Jump to content
Strawberry Orange Banana Lime Leaf Slate Sky Blueberry Grape Watermelon Chocolate Marble
Strawberry Orange Banana Lime Leaf Slate Sky Blueberry Grape Watermelon Chocolate Marble

magictime

Member
  • Content Count

    1803
  • Joined

  • Last visited

  • Days Won

    5

magictime last won the day on April 10 2019

magictime had the most liked content!

Community Reputation

440 Excellent

Profile Information

  • Gender
    Male
  • Location
    United Kingdom

Previous Fields

  • Boat Name
    Forever Changes
  • Boat Location
    Yorkshire (mostly)

Recent Profile Visitors

3832 profile views
  1. Okay, I'll give them a ring before making any assumptions!
  2. Thanks. Another boater here in Long Eaton assured me Dobson's didn't have one!
  3. No CRT services at Shardlow as far as I can see, but is there a practical private option? E.g. are the facilities at Shardlow Marina accessible on foot with a cassette on a trolley, and available to the public (for a charge)?
  4. As I understand it, all visitor moorings that are normally restricted (to 48 hours or whatever) default to 14 days during stoppage season unless there's a sign specifically saying '48 hours all year round' or similar. So I think the answer is 'all areas'.
  5. This post cannot be displayed because it is in a forum which requires at least 10 posts to view.
  6. This post cannot be displayed because it is in a forum which requires at least 10 posts to view.
  7. This post cannot be displayed because it is in a forum which requires at least 10 posts to view.
  8. Congratulations! We've been living aboard just over a year and no regrets.
  9. I could have lived with that side of it actually - maybe because we got used to finding a petrol station on foot and filling two 5 litre cans every day when cruising on our old petrol outboard boat! 5 litres once a week would have been okay (enough to run a small generator for say 12 hours). Still, combined with refuelling, storing/operating/servicing gennie etc it's a hassle I can certainly do without.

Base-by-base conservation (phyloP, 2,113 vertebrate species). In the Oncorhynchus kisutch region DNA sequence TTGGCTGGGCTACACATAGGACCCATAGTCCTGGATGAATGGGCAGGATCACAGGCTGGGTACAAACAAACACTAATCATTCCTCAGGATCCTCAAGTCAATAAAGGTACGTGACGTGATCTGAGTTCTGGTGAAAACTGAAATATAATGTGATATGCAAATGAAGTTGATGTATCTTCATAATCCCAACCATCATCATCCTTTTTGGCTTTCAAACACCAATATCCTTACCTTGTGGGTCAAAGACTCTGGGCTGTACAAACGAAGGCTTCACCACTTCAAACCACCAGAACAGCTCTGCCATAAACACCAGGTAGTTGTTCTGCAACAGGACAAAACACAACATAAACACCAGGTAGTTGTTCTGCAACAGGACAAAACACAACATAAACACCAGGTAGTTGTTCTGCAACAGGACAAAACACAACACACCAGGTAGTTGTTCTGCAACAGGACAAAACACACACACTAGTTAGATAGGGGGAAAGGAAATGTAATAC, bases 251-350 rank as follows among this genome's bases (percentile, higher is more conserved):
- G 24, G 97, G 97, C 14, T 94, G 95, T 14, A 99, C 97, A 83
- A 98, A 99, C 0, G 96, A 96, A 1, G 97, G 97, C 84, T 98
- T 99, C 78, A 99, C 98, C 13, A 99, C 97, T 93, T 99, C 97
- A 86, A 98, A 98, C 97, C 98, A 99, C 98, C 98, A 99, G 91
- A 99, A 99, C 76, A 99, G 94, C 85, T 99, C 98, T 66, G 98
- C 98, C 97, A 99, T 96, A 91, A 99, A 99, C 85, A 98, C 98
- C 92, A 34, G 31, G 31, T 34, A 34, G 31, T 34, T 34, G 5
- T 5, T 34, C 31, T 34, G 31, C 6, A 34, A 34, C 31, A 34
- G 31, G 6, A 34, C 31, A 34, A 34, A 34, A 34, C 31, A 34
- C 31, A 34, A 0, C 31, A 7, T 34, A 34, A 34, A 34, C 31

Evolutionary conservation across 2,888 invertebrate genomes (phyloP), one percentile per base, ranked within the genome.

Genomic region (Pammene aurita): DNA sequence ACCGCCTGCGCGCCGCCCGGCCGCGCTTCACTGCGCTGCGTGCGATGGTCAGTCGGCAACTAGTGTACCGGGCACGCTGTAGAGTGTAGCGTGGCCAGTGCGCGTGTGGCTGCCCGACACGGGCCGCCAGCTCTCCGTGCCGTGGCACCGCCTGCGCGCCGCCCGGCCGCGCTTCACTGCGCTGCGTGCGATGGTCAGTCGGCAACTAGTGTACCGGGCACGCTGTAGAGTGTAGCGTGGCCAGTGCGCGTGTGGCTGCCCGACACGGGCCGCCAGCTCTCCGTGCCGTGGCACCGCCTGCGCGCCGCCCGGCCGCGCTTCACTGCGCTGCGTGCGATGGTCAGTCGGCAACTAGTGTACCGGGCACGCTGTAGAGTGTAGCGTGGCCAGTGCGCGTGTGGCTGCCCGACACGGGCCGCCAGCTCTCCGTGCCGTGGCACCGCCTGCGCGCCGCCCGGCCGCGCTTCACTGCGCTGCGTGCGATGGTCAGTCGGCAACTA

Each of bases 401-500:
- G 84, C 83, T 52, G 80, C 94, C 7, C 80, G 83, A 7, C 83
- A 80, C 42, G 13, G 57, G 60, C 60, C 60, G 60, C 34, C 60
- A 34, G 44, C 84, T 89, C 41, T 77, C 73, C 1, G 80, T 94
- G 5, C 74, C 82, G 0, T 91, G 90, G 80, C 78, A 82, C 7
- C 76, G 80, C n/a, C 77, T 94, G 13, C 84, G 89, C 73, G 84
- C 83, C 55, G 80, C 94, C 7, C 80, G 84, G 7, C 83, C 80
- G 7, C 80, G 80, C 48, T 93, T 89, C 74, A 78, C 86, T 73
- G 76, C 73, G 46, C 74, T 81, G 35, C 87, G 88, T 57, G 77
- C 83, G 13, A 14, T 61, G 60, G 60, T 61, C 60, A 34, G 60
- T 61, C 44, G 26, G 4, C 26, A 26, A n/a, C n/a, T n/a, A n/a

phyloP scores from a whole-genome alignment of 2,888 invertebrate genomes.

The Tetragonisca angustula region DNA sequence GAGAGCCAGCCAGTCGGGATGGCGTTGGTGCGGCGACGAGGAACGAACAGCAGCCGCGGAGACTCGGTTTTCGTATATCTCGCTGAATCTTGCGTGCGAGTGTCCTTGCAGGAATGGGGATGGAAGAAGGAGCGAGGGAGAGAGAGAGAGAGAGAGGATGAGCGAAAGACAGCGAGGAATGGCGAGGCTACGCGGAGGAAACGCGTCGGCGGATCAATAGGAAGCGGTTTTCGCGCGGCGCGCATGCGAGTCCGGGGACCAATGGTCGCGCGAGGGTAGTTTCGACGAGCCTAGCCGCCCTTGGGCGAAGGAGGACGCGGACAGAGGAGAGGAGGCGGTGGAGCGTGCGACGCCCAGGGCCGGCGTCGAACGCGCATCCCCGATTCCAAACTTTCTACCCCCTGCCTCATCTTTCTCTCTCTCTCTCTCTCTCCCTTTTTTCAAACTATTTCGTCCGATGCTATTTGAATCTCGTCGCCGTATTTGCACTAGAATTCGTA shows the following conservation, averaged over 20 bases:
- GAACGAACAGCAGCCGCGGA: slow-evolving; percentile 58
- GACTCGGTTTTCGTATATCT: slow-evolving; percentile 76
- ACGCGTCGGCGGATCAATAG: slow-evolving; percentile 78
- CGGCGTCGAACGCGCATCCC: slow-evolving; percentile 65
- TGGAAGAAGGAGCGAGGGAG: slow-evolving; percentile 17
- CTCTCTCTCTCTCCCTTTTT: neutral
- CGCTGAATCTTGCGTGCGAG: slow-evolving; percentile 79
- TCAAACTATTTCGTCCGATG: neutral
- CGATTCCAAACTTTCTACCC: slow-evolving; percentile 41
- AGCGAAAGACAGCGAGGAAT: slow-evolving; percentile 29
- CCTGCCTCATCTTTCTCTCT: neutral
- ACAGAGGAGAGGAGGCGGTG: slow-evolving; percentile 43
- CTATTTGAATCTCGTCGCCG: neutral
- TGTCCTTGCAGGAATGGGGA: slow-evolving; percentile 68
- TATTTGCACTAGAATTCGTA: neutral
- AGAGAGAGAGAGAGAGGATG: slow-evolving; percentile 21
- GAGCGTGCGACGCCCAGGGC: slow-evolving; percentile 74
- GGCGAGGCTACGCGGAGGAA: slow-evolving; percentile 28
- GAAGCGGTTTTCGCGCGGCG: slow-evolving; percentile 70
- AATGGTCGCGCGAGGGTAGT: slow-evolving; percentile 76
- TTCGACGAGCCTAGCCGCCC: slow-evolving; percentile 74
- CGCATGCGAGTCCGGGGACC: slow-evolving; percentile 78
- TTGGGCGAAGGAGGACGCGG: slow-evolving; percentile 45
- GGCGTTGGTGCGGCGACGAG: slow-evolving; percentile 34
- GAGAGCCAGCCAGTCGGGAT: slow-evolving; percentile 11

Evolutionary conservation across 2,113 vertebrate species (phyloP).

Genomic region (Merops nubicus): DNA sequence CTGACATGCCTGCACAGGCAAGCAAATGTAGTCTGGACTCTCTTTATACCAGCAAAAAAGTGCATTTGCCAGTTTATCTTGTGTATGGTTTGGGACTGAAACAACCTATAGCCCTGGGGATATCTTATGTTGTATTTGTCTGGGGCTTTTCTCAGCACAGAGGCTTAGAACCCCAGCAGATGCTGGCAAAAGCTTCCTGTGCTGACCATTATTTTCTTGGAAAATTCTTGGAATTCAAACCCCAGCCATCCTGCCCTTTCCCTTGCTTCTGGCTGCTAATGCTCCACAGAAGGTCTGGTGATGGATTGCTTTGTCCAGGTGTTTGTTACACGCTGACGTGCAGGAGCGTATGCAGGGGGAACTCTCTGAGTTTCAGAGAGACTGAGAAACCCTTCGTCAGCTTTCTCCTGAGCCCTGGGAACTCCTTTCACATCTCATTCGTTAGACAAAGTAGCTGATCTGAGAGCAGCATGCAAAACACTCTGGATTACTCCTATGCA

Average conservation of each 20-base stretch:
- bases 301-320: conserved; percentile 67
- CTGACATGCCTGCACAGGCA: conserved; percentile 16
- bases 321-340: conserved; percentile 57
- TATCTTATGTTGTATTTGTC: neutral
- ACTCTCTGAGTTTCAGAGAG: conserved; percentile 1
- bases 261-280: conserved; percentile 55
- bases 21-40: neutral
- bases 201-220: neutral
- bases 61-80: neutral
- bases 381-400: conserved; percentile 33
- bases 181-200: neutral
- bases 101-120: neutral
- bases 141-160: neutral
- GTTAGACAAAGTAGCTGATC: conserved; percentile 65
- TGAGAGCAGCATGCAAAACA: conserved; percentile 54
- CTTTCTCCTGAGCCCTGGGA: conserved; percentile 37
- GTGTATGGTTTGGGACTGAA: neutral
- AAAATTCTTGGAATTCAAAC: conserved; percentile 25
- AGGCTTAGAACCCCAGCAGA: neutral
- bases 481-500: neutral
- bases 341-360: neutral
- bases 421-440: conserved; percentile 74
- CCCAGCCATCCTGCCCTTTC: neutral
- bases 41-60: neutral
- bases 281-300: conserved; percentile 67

10. How long are you talking about being away from shore power, and how often? If you're talking about a few weeks a year, just run the engine. If months on end, and without solar power, the case for a generator makes more sense. I was weighing this up myself recently (year-round liveaboard CCer) and had pretty much talked myself into getting a generator, as I didn't want to be running my engine 20 hours a week or more through the winter (= say 6 days at 2 hours and one at 8 hours) even if staying put in a given week. But the practicalities and safety concerns regarding use and storage did worry me. In the end I've gone for a somewhat lateral solution; since my batteries need replacing anyway, I've bought a set of Pure Lead Carbon batteries that are claimed to charge faster and to be less reliant on frequent full charges to stay in good condition. Hence, in theory, I should be able to get by with maybe half the engine running time while stationary (say 60-90 minutes 7 days a week, which I'd need for hot water anyway), with full charges from a cruising day at least once a fortnight. They're expensive, but no more expensive than a regular set of batteries plus a generator plus fuel to run it. Made sense to me anyway; I'll see how they work out in practice.
  11. We never knew our boat was a (sort of) ex hire till we found an old blog by the first owner. They had it built for themselves, but put it into a hire fleet for a couple of seasons while making preparations to move on board. So we bought a (sort of) ex hire boat without knowing it! Personally I'm inclined to think the regular maintenance, repaints etc. weigh more in ex hire boats' favour, than the risk of their possibly 'hard life' bumping in to things weighs against them. Many hire boaters are regulars and good at boat handling, many private boat owners will have had bumps over the years from awkward manoeuvres, accidents, high winds or whatnot. Most such bumps do no harm anyway. And in many ways I'd rather know that if any damage has occurred in the past, it's been assessed and dealt with by a hire firm rather than a private owner with who knows what level of expertise or DIY skills. Having said all that, we didn't (intentionally!) bother viewing any ex-hire boats when shopping around for our liveaboard because the layouts always seem to be based around cramming in extra berths and often extra toilets and showers. At the end of the day they're designed to be used generally by 4-8 people for short periods from spring to autumn, with most of every day spent on deck or in the pub - not by 1-2 people living on board all year.